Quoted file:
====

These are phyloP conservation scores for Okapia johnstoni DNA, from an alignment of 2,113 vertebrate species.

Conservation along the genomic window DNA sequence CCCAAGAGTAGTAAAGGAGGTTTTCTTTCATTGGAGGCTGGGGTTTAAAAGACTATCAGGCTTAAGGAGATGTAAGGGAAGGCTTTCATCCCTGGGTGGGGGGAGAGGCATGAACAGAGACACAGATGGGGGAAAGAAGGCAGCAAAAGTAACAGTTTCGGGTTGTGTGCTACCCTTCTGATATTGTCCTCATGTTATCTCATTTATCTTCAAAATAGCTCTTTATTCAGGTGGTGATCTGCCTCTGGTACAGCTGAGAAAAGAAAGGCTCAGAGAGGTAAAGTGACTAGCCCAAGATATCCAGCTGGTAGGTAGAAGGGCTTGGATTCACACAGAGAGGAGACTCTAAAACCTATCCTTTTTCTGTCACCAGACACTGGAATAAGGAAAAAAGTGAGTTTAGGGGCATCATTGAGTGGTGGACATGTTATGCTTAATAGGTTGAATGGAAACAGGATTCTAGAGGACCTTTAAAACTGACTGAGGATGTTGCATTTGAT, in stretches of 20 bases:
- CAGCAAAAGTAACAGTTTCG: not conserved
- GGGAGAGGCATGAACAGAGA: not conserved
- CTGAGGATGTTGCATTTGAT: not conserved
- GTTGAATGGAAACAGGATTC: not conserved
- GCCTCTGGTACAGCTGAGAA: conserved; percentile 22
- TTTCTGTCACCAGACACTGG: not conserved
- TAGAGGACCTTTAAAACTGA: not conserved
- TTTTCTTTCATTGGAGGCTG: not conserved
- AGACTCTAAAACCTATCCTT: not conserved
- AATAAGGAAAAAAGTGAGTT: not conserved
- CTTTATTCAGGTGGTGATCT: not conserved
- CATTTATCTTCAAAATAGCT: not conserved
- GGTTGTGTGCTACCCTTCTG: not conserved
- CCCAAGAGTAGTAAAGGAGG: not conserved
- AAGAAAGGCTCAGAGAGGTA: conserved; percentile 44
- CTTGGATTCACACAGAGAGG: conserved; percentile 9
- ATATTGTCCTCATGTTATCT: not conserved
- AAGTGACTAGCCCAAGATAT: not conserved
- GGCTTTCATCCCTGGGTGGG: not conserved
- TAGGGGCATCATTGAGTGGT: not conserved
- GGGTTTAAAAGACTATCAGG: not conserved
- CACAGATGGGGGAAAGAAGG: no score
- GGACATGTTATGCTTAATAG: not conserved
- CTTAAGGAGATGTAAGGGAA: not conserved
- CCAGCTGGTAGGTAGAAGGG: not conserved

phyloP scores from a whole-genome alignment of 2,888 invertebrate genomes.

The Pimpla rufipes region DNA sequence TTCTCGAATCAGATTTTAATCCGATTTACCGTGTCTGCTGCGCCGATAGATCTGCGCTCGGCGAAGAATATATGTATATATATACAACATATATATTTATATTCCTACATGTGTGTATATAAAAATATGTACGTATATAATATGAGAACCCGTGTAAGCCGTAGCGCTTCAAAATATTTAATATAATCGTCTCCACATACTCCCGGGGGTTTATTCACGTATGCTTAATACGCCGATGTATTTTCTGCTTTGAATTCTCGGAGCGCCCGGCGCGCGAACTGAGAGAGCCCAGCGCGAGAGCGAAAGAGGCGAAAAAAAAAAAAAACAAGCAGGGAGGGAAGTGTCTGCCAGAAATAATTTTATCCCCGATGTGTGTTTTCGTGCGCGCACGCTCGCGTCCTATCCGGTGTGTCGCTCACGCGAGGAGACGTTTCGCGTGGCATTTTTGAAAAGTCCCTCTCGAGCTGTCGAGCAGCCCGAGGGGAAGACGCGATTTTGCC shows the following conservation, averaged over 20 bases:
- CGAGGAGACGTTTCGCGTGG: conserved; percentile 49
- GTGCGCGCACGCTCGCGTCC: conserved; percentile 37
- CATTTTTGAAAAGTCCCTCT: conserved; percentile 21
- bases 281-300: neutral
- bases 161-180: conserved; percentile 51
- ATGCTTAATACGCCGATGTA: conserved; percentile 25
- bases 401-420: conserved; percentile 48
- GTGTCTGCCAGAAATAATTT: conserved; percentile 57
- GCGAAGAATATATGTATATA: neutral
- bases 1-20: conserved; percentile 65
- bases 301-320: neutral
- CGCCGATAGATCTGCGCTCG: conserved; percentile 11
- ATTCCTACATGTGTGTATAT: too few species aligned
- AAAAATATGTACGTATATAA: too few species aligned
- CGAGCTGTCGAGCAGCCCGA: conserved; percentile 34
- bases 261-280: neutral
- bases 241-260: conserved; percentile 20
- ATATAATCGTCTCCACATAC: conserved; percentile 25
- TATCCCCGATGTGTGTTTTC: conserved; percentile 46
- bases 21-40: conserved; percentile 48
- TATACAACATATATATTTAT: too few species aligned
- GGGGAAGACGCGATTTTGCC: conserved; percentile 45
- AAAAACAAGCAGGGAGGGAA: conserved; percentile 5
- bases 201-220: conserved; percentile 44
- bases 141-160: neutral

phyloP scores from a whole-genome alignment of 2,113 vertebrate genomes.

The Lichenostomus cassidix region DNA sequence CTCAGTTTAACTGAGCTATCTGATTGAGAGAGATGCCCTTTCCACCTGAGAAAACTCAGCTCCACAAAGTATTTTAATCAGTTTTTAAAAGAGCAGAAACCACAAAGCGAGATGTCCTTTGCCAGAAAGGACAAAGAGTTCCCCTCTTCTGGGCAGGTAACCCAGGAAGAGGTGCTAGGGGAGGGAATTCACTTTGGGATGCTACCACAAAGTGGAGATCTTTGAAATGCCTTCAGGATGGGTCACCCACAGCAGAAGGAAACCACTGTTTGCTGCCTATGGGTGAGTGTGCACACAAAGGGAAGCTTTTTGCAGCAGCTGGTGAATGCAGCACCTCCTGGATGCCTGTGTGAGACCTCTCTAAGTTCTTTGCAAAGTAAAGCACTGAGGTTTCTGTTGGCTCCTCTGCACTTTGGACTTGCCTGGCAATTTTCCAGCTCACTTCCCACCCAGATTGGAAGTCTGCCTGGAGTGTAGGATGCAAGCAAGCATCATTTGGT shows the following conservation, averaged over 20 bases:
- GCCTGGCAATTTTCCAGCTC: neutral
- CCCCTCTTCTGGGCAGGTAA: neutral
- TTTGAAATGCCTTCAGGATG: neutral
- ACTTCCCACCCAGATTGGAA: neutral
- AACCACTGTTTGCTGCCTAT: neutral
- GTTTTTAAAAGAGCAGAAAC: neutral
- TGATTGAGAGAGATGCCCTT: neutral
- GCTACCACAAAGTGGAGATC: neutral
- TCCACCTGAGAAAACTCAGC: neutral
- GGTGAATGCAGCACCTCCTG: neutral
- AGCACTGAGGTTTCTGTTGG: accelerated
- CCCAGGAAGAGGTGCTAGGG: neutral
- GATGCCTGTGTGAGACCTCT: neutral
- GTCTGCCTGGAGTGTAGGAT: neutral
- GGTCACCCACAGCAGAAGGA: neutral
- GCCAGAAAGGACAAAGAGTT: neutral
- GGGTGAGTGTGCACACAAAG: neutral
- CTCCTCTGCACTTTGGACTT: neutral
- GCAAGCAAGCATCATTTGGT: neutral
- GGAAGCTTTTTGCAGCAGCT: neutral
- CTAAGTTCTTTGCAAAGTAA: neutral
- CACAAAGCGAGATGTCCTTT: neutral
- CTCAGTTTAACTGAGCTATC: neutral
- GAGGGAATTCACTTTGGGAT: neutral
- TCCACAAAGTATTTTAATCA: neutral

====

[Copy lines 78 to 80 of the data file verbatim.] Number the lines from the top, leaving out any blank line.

- CACAAAGCGAGATGTCCTTT: neutral
- CTCAGTTTAACTGAGCTATC: neutral
- GAGGGAATTCACTTTGGGAT: neutral